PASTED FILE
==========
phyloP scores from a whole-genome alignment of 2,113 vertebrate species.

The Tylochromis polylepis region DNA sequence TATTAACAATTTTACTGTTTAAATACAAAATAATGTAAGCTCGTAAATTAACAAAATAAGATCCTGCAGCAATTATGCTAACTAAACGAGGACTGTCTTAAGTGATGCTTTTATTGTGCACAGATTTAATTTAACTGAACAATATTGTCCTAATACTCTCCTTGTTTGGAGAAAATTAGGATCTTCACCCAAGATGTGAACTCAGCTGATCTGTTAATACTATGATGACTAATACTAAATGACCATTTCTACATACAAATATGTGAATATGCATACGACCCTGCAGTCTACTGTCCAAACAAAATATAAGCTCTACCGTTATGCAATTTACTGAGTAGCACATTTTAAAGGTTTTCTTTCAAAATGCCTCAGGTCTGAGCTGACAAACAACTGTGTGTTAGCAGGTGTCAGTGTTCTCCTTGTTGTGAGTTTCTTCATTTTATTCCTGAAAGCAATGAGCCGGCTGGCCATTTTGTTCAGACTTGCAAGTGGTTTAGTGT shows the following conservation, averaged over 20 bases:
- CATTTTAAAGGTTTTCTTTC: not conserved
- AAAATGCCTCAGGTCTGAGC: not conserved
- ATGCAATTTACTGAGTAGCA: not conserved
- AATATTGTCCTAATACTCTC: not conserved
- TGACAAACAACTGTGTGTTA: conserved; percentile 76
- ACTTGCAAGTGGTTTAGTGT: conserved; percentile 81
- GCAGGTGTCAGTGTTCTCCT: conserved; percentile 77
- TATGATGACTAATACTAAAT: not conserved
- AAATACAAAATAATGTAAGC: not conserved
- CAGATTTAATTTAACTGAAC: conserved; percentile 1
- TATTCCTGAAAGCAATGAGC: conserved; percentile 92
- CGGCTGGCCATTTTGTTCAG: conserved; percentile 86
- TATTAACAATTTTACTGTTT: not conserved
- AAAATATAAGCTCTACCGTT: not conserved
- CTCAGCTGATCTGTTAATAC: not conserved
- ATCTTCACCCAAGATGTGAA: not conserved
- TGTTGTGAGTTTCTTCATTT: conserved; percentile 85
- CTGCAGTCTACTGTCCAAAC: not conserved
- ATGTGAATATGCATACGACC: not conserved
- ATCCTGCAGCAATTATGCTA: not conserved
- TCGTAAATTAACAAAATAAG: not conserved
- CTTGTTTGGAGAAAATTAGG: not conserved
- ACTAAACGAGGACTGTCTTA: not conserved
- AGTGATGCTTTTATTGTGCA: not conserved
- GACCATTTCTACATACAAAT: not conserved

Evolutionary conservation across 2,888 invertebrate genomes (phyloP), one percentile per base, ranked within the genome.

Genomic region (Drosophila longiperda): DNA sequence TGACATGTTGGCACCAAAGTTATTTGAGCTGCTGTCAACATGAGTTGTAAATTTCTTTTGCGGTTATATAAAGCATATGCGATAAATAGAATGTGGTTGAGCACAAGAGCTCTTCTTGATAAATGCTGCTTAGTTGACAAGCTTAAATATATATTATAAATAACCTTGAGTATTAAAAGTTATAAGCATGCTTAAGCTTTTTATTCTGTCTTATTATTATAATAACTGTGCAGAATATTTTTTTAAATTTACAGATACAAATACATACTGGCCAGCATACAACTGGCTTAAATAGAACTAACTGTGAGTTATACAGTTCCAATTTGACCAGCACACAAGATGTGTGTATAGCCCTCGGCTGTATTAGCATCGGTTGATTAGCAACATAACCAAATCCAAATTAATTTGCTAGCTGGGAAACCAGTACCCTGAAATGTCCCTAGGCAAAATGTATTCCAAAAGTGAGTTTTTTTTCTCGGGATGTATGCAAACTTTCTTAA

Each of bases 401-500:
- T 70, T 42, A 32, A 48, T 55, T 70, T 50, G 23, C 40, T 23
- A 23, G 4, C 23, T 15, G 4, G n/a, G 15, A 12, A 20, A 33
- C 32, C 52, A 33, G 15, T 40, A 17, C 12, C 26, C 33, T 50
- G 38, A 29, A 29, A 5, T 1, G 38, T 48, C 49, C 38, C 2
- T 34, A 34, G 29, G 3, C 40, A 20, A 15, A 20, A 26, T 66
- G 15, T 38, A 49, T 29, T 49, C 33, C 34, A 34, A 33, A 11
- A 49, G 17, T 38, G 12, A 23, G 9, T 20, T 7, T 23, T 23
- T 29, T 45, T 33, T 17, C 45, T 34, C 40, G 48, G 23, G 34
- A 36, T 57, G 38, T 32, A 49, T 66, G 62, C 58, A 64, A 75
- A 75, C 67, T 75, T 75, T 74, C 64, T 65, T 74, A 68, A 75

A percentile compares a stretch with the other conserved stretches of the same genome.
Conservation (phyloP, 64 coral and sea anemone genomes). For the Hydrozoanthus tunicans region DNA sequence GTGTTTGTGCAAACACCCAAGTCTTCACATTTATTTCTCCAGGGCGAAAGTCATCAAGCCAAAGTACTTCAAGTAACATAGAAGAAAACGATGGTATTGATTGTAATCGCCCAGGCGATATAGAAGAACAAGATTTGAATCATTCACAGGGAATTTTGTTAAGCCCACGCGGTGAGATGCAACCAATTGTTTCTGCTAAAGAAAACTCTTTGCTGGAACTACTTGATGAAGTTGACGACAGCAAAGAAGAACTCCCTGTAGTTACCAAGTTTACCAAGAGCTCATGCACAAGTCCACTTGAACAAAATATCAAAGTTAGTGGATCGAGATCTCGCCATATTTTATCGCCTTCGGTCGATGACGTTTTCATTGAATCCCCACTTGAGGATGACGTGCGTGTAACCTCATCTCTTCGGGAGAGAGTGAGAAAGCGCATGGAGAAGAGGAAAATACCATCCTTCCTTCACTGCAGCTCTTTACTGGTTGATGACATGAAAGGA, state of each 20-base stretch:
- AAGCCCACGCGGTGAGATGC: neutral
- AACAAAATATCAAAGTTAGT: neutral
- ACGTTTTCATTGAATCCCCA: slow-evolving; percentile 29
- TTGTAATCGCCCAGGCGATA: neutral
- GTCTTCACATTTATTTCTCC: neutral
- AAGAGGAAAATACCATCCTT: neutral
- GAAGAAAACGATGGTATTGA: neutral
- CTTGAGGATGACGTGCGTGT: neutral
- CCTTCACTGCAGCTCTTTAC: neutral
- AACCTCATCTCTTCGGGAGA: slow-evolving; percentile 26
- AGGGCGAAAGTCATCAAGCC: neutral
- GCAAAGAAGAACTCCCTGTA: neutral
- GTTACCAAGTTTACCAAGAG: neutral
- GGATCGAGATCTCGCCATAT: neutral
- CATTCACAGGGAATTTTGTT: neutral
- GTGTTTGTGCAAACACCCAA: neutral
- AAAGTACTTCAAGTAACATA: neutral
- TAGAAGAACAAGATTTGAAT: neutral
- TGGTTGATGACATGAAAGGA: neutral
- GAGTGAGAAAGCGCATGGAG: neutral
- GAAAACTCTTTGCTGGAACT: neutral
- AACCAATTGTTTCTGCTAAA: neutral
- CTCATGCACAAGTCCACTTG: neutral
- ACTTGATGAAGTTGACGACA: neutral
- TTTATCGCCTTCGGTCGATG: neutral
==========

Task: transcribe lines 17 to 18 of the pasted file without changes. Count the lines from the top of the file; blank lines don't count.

- CTCAGCTGATCTGTTAATAC: not conserved
- ATCTTCACCCAAGATGTGAA: not conserved